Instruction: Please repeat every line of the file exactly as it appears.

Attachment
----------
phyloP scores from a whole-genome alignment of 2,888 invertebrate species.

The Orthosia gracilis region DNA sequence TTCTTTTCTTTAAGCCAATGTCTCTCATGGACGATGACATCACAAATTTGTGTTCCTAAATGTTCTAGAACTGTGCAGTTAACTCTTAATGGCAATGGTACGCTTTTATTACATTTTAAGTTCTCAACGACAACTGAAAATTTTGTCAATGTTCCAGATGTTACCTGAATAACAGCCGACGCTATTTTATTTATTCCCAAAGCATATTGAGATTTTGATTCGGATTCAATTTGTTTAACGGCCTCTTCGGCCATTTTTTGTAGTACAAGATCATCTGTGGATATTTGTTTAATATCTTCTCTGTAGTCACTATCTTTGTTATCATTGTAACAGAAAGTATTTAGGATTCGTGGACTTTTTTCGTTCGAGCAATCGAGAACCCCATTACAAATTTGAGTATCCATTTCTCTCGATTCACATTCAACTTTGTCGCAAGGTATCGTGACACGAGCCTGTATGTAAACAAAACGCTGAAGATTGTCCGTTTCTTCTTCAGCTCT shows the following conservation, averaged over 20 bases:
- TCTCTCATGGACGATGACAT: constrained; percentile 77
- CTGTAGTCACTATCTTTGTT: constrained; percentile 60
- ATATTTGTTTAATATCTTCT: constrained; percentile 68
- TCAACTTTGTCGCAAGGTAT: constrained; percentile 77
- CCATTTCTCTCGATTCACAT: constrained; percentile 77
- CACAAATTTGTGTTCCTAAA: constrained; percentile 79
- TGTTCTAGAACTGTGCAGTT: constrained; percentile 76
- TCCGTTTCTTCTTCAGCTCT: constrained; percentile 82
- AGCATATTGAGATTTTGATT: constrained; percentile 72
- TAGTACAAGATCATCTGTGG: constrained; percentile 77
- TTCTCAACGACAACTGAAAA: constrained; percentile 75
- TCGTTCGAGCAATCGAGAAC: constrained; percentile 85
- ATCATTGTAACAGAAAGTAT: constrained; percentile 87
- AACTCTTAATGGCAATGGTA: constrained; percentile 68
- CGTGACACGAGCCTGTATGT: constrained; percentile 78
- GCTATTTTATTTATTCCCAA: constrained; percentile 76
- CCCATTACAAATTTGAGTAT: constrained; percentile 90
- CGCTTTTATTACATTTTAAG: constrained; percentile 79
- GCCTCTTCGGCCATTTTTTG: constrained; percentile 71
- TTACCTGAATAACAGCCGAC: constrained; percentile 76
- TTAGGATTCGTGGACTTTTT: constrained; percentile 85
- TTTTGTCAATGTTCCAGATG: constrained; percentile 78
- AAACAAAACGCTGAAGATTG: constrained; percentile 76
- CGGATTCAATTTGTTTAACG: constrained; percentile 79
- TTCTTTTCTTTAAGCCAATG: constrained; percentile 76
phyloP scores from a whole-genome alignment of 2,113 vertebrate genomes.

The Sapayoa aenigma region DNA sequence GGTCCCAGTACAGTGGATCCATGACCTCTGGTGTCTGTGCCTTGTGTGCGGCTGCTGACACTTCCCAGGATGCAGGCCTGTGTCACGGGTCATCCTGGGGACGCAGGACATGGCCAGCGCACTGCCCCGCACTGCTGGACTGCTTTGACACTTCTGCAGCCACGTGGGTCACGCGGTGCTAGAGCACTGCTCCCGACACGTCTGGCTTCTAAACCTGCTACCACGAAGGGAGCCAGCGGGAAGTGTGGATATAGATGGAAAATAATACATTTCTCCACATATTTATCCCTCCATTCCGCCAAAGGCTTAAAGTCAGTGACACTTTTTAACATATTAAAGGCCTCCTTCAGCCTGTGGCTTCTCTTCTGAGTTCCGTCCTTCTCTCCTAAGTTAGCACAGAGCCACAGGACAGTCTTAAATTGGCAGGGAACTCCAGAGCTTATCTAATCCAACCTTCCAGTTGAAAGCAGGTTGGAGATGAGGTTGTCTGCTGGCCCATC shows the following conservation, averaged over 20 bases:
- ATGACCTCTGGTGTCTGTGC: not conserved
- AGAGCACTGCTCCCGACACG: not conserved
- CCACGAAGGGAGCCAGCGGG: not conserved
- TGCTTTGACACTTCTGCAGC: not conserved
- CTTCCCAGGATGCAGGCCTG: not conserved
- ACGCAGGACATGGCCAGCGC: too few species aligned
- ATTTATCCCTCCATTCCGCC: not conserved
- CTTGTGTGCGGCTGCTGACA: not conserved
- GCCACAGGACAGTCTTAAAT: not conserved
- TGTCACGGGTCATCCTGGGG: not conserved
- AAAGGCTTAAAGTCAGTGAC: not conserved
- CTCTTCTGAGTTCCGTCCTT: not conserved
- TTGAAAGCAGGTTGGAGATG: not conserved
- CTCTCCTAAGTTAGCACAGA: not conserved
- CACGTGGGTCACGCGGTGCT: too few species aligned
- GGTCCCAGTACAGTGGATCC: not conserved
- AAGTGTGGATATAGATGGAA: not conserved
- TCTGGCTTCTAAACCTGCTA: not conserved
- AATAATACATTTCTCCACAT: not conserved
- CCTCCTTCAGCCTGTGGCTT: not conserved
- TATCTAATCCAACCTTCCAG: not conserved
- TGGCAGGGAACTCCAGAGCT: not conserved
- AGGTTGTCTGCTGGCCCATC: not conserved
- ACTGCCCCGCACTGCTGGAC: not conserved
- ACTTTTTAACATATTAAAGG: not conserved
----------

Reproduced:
phyloP scores from a whole-genome alignment of 2,888 invertebrate species.

The Orthosia gracilis region DNA sequence TTCTTTTCTTTAAGCCAATGTCTCTCATGGACGATGACATCACAAATTTGTGTTCCTAAATGTTCTAGAACTGTGCAGTTAACTCTTAATGGCAATGGTACGCTTTTATTACATTTTAAGTTCTCAACGACAACTGAAAATTTTGTCAATGTTCCAGATGTTACCTGAATAACAGCCGACGCTATTTTATTTATTCCCAAAGCATATTGAGATTTTGATTCGGATTCAATTTGTTTAACGGCCTCTTCGGCCATTTTTTGTAGTACAAGATCATCTGTGGATATTTGTTTAATATCTTCTCTGTAGTCACTATCTTTGTTATCATTGTAACAGAAAGTATTTAGGATTCGTGGACTTTTTTCGTTCGAGCAATCGAGAACCCCATTACAAATTTGAGTATCCATTTCTCTCGATTCACATTCAACTTTGTCGCAAGGTATCGTGACACGAGCCTGTATGTAAACAAAACGCTGAAGATTGTCCGTTTCTTCTTCAGCTCT shows the following conservation, averaged over 20 bases:
- TCTCTCATGGACGATGACAT: constrained; percentile 77
- CTGTAGTCACTATCTTTGTT: constrained; percentile 60
- ATATTTGTTTAATATCTTCT: constrained; percentile 68
- TCAACTTTGTCGCAAGGTAT: constrained; percentile 77
- CCATTTCTCTCGATTCACAT: constrained; percentile 77
- CACAAATTTGTGTTCCTAAA: constrained; percentile 79
- TGTTCTAGAACTGTGCAGTT: constrained; percentile 76
- TCCGTTTCTTCTTCAGCTCT: constrained; percentile 82
- AGCATATTGAGATTTTGATT: constrained; percentile 72
- TAGTACAAGATCATCTGTGG: constrained; percentile 77
- TTCTCAACGACAACTGAAAA: constrained; percentile 75
- TCGTTCGAGCAATCGAGAAC: constrained; percentile 85
- ATCATTGTAACAGAAAGTAT: constrained; percentile 87
- AACTCTTAATGGCAATGGTA: constrained; percentile 68
- CGTGACACGAGCCTGTATGT: constrained; percentile 78
- GCTATTTTATTTATTCCCAA: constrained; percentile 76
- CCCATTACAAATTTGAGTAT: constrained; percentile 90
- CGCTTTTATTACATTTTAAG: constrained; percentile 79
- GCCTCTTCGGCCATTTTTTG: constrained; percentile 71
- TTACCTGAATAACAGCCGAC: constrained; percentile 76
- TTAGGATTCGTGGACTTTTT: constrained; percentile 85
- TTTTGTCAATGTTCCAGATG: constrained; percentile 78
- AAACAAAACGCTGAAGATTG: constrained; percentile 76
- CGGATTCAATTTGTTTAACG: constrained; percentile 79
- TTCTTTTCTTTAAGCCAATG: constrained; percentile 76
phyloP scores from a whole-genome alignment of 2,113 vertebrate genomes.

The Sapayoa aenigma region DNA sequence GGTCCCAGTACAGTGGATCCATGACCTCTGGTGTCTGTGCCTTGTGTGCGGCTGCTGACACTTCCCAGGATGCAGGCCTGTGTCACGGGTCATCCTGGGGACGCAGGACATGGCCAGCGCACTGCCCCGCACTGCTGGACTGCTTTGACACTTCTGCAGCCACGTGGGTCACGCGGTGCTAGAGCACTGCTCCCGACACGTCTGGCTTCTAAACCTGCTACCACGAAGGGAGCCAGCGGGAAGTGTGGATATAGATGGAAAATAATACATTTCTCCACATATTTATCCCTCCATTCCGCCAAAGGCTTAAAGTCAGTGACACTTTTTAACATATTAAAGGCCTCCTTCAGCCTGTGGCTTCTCTTCTGAGTTCCGTCCTTCTCTCCTAAGTTAGCACAGAGCCACAGGACAGTCTTAAATTGGCAGGGAACTCCAGAGCTTATCTAATCCAACCTTCCAGTTGAAAGCAGGTTGGAGATGAGGTTGTCTGCTGGCCCATC shows the following conservation, averaged over 20 bases:
- ATGACCTCTGGTGTCTGTGC: not conserved
- AGAGCACTGCTCCCGACACG: not conserved
- CCACGAAGGGAGCCAGCGGG: not conserved
- TGCTTTGACACTTCTGCAGC: not conserved
- CTTCCCAGGATGCAGGCCTG: not conserved
- ACGCAGGACATGGCCAGCGC: too few species aligned
- ATTTATCCCTCCATTCCGCC: not conserved
- CTTGTGTGCGGCTGCTGACA: not conserved
- GCCACAGGACAGTCTTAAAT: not conserved
- TGTCACGGGTCATCCTGGGG: not conserved
- AAAGGCTTAAAGTCAGTGAC: not conserved
- CTCTTCTGAGTTCCGTCCTT: not conserved
- TTGAAAGCAGGTTGGAGATG: not conserved
- CTCTCCTAAGTTAGCACAGA: not conserved
- CACGTGGGTCACGCGGTGCT: too few species aligned
- GGTCCCAGTACAGTGGATCC: not conserved
- AAGTGTGGATATAGATGGAA: not conserved
- TCTGGCTTCTAAACCTGCTA: not conserved
- AATAATACATTTCTCCACAT: not conserved
- CCTCCTTCAGCCTGTGGCTT: not conserved
- TATCTAATCCAACCTTCCAG: not conserved
- TGGCAGGGAACTCCAGAGCT: not conserved
- AGGTTGTCTGCTGGCCCATC: not conserved
- ACTGCCCCGCACTGCTGGAC: not conserved
- ACTTTTTAACATATTAAAGG: not conserved